Friday, August 29, 2008

A jar of summer~

Today I decided to stock the larder for the coming winter. The abundance of peaches, some so ripe and ready that they are dropping off the tree, warrants more that the momentary pleasure of eating them with brown sugar and cream for breakfast.

I could eat peaches and cream for three meals a day, and still not eat them all before they drop to the ground for the ants, and something else that bites chunks from them sometime in the night.

I figured I could make peach preserves and have myself a golden taste of August when the snow flies and the wind beats on the windows this December.

I needed Ball jars. I'd given away the jars left over from my last domestic surge, an unpleasant event involving yellow beans several years ago. Since then I learned it was easier-- and therefore more my style-- to vacuum pack, and freeze fruit and veggies. And then, I stopped doing even that. Who wants yellow beans in the winter? Although, as I write that I feel a twinge of awareness that many people have far less on their plates than I do, and would devour yellow beans anytime, and here I am sticking my over-fed nose up at eating them in December.

So it's a little of that guilt, too, that makes me decide to can peaches today. That, and the idea of peaches on oatmeal in the middle of a New England blizzard. My mouth waters in anticipation.

I left the store having overestimated how many Ball jars I'd need. I stacked four 12-packs in the passenger's seat. The car treated me like a negligent mother, flashing the seatbelt light, then "pinging" in an ever-increasing tempo until I pulled over and buckled up my jar babies.

Of the 48 jars I bought, I filled four with peach preserves. Lots of labor to produce quintuplets. Loads of peaches to peel, and slice, but peaches are juicy and they take up much less space after simmering for a while. Still, four jars will get me through the month of December.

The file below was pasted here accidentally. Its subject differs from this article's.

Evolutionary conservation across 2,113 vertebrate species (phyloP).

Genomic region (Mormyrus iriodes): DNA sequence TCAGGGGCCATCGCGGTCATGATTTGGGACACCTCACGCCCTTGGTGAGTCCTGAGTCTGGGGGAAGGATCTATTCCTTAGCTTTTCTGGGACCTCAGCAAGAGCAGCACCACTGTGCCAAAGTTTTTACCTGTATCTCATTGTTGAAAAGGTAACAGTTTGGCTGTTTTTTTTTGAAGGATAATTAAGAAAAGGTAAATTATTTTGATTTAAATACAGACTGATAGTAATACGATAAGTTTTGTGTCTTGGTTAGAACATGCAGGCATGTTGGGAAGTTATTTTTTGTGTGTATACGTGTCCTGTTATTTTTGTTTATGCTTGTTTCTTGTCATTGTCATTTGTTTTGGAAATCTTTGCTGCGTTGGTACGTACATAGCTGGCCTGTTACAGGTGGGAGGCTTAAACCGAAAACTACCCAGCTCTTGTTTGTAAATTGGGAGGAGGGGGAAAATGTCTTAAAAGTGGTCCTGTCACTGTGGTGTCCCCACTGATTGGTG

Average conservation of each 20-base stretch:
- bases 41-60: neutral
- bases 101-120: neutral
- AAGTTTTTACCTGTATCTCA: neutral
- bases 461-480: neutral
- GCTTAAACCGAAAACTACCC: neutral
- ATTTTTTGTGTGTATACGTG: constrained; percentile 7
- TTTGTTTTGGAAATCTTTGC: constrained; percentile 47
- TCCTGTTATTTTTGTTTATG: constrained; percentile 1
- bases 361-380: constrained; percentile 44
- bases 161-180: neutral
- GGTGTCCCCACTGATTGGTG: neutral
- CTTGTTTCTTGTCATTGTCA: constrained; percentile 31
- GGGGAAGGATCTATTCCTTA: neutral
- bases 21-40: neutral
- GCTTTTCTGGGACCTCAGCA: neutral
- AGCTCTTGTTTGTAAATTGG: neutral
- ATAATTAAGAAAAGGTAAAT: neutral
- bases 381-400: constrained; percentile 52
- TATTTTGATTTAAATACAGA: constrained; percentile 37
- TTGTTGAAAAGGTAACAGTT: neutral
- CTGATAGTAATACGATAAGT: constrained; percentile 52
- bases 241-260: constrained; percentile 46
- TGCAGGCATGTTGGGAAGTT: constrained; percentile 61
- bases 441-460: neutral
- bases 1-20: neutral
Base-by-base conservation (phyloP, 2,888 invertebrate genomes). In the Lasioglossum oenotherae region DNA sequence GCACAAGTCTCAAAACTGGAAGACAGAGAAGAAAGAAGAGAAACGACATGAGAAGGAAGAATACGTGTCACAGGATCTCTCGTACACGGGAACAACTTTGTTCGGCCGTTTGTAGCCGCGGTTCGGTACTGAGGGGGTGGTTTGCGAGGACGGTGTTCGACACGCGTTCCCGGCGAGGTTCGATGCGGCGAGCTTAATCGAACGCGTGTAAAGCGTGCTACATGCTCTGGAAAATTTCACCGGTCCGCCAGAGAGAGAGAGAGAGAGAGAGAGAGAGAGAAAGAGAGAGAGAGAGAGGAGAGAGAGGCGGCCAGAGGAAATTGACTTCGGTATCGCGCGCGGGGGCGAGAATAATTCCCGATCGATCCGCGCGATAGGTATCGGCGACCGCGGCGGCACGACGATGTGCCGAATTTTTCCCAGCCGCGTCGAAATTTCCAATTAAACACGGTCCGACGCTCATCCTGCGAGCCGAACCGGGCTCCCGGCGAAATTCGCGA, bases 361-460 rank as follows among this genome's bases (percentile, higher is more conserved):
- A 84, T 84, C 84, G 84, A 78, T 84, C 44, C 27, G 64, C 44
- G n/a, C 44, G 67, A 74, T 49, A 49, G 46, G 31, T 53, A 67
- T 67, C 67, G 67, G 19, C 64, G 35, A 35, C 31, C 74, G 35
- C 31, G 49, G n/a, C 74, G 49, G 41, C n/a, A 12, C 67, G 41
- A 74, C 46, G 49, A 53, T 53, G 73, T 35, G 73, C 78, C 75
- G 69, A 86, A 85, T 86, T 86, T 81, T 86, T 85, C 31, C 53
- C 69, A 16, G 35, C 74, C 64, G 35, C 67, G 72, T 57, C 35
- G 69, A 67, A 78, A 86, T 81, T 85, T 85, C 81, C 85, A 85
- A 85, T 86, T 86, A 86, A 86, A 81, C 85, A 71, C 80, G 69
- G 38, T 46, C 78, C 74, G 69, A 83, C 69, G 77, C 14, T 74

I had a moment of being very hard on myself-- about the time I took a nap while waiting for the sugar to "draw the juices" from the peaches. The recipe said this would take two or three hours and I was sleepy. As I was drifting off I chastised myself. If I was in a little house on a prairie and my family depended on what I preserved for their survival through the months of winter, would I take a nap? Probably not, but only because the house in my imagination had only one room and I had five crying children under the age of ten wandering near an open fireplace while I tried to get comfortable on my cornhusk mattress.

In real life, I had a nice nap, and woke to finish "putting up" my four pints of peaches. Good thing I have an empty nest. But I just might can some salsa and tomato sauce tomorrow. And maybe put some of my seashells in some of the other jars. That's a nice touch of summer that will see me through the winter when the peaches are gone.
"In the depths of winter I finally learned that within me there lay an invincible summer."~ Albert Camus


leslie said...

Oh my goodness! I absolutely LOVE peaches - peach cobbler or peach crumble or peach pie or peach ice cream - anything peaches! Peaches on oatmeal, peaches on cereal, peaches in a bowl with vanilla ice cream on top. Can you tell I love peaches???

Have you ever made red pepper jelly? Maybe you could make some with the other jars and give them away for Xmas gifts.

Ruth D~ said...

Leslie~ My father made some jelly from hot peppers that was so delicious. The thing is, I grew the peppers; he made the jelly-- which was a good deal.

Pauline said...

oh yum - I'd happily trade a jar of those peaches for one I put up of peppers, onions and tomatoes from my garden, or a jar of my red pepper relish or perhaps pickles (oh lordy - 23 pints of those so far, will the cucumbers NEVER end?) or even my one jar of pickled beets!

RiverPoet said...

Ruth - Those peaces look mouth-watering! The last time I froze or canned was with my mother when I was a teenager, so I envy you having the wherewithal and the stamina to put all this together.

And naps? Are a good thing :-)

Peace - D

Tere said...

"I needed Ball jars. I'd given away the jars left over from my last domestic surge" - Too funny. Sounds just like me. I like to believe I am domestic and as resourceful as my mother and grandmother. But the truth is that I am just not good at it and I don't really like it that much. But I go through bouts of domesticity - planting tomatoes, making jam, putting up green beans. They usually end in disaster and my mother-in-law rescues me with hers.

Really enjoy hearing about your adventures.